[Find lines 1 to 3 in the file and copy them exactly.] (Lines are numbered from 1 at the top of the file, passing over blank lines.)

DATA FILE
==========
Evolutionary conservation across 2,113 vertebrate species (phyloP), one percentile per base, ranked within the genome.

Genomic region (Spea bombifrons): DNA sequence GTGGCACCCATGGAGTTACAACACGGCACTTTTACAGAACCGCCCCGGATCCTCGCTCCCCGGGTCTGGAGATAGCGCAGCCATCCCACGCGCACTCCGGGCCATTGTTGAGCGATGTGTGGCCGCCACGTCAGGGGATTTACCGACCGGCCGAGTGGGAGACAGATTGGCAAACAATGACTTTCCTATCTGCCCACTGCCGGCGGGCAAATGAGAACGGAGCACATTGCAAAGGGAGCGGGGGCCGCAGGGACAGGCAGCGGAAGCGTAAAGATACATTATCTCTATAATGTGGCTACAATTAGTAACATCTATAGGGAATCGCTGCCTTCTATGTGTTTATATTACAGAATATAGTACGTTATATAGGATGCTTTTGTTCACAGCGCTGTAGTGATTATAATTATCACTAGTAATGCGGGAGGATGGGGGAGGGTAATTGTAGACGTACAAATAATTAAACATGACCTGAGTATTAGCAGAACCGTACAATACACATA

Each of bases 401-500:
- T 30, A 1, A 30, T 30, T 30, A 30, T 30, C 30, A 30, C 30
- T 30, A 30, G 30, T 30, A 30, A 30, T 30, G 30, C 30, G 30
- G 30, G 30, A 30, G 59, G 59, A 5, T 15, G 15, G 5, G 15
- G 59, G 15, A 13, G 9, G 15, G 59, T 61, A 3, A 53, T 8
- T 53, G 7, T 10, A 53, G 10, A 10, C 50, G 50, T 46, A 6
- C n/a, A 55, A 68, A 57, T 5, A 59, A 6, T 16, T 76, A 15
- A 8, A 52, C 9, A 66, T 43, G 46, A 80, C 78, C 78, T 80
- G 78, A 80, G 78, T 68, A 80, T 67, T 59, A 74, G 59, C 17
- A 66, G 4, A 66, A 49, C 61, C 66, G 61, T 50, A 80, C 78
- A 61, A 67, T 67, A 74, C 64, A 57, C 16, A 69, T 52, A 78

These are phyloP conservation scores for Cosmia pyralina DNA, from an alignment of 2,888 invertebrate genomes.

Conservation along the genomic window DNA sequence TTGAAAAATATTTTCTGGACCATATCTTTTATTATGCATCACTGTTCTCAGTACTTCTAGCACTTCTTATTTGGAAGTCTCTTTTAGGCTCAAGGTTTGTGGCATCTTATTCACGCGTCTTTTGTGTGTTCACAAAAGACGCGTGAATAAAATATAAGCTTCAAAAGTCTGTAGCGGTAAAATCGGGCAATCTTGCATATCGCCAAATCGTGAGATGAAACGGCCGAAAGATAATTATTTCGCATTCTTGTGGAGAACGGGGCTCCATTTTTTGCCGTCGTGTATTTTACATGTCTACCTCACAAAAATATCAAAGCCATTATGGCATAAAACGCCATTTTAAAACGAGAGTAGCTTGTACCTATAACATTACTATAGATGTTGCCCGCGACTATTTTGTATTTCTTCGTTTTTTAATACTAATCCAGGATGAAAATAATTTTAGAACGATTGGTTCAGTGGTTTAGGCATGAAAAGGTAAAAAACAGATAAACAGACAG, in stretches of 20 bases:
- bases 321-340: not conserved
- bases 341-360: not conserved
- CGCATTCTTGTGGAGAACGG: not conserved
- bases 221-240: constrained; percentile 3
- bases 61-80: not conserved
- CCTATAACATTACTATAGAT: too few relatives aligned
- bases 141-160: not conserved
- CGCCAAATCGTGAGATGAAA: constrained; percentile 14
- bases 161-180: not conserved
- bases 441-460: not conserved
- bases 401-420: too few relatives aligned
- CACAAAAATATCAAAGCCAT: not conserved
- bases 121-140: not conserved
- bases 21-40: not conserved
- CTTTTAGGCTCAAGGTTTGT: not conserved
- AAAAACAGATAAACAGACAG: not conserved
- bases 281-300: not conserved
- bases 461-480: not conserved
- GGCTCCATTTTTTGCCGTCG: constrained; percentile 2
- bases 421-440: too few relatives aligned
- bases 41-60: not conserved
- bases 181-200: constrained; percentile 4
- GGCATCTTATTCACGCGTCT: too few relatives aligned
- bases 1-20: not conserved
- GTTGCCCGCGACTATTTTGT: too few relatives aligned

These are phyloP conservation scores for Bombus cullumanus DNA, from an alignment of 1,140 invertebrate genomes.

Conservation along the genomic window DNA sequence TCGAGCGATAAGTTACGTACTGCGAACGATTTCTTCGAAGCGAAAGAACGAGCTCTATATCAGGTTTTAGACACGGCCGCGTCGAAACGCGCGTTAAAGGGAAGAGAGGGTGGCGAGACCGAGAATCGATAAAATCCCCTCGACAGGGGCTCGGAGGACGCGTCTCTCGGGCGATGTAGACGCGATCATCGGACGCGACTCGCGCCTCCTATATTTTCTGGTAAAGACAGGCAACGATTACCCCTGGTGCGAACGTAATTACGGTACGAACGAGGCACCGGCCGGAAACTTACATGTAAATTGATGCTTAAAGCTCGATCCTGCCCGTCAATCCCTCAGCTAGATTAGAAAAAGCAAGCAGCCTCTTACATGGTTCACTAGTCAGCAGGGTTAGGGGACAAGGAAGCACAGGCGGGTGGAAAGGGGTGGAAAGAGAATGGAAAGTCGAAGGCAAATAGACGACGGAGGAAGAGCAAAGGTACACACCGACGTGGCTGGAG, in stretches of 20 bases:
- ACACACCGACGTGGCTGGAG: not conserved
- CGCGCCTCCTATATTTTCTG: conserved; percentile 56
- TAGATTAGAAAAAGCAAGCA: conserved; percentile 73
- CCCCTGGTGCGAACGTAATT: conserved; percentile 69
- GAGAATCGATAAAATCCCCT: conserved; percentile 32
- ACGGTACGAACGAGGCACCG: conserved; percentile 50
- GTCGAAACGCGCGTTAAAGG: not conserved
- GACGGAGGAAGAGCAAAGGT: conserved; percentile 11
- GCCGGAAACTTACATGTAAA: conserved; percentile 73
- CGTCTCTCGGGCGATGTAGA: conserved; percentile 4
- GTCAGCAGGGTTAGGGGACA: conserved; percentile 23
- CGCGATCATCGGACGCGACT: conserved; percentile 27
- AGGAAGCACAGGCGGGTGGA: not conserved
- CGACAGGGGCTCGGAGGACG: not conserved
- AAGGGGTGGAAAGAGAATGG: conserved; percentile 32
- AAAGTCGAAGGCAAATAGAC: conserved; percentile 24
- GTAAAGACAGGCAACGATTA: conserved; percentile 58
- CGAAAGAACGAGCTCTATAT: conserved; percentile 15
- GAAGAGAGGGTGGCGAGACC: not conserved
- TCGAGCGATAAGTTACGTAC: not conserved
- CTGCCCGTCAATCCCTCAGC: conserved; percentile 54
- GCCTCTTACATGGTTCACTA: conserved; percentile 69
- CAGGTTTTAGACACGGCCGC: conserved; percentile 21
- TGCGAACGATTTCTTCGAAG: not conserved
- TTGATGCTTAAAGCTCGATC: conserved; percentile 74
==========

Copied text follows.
Evolutionary conservation across 2,113 vertebrate species (phyloP), one percentile per base, ranked within the genome.

Genomic region (Spea bombifrons): DNA sequence GTGGCACCCATGGAGTTACAACACGGCACTTTTACAGAACCGCCCCGGATCCTCGCTCCCCGGGTCTGGAGATAGCGCAGCCATCCCACGCGCACTCCGGGCCATTGTTGAGCGATGTGTGGCCGCCACGTCAGGGGATTTACCGACCGGCCGAGTGGGAGACAGATTGGCAAACAATGACTTTCCTATCTGCCCACTGCCGGCGGGCAAATGAGAACGGAGCACATTGCAAAGGGAGCGGGGGCCGCAGGGACAGGCAGCGGAAGCGTAAAGATACATTATCTCTATAATGTGGCTACAATTAGTAACATCTATAGGGAATCGCTGCCTTCTATGTGTTTATATTACAGAATATAGTACGTTATATAGGATGCTTTTGTTCACAGCGCTGTAGTGATTATAATTATCACTAGTAATGCGGGAGGATGGGGGAGGGTAATTGTAGACGTACAAATAATTAAACATGACCTGAGTATTAGCAGAACCGTACAATACACATA

Each of bases 401-500: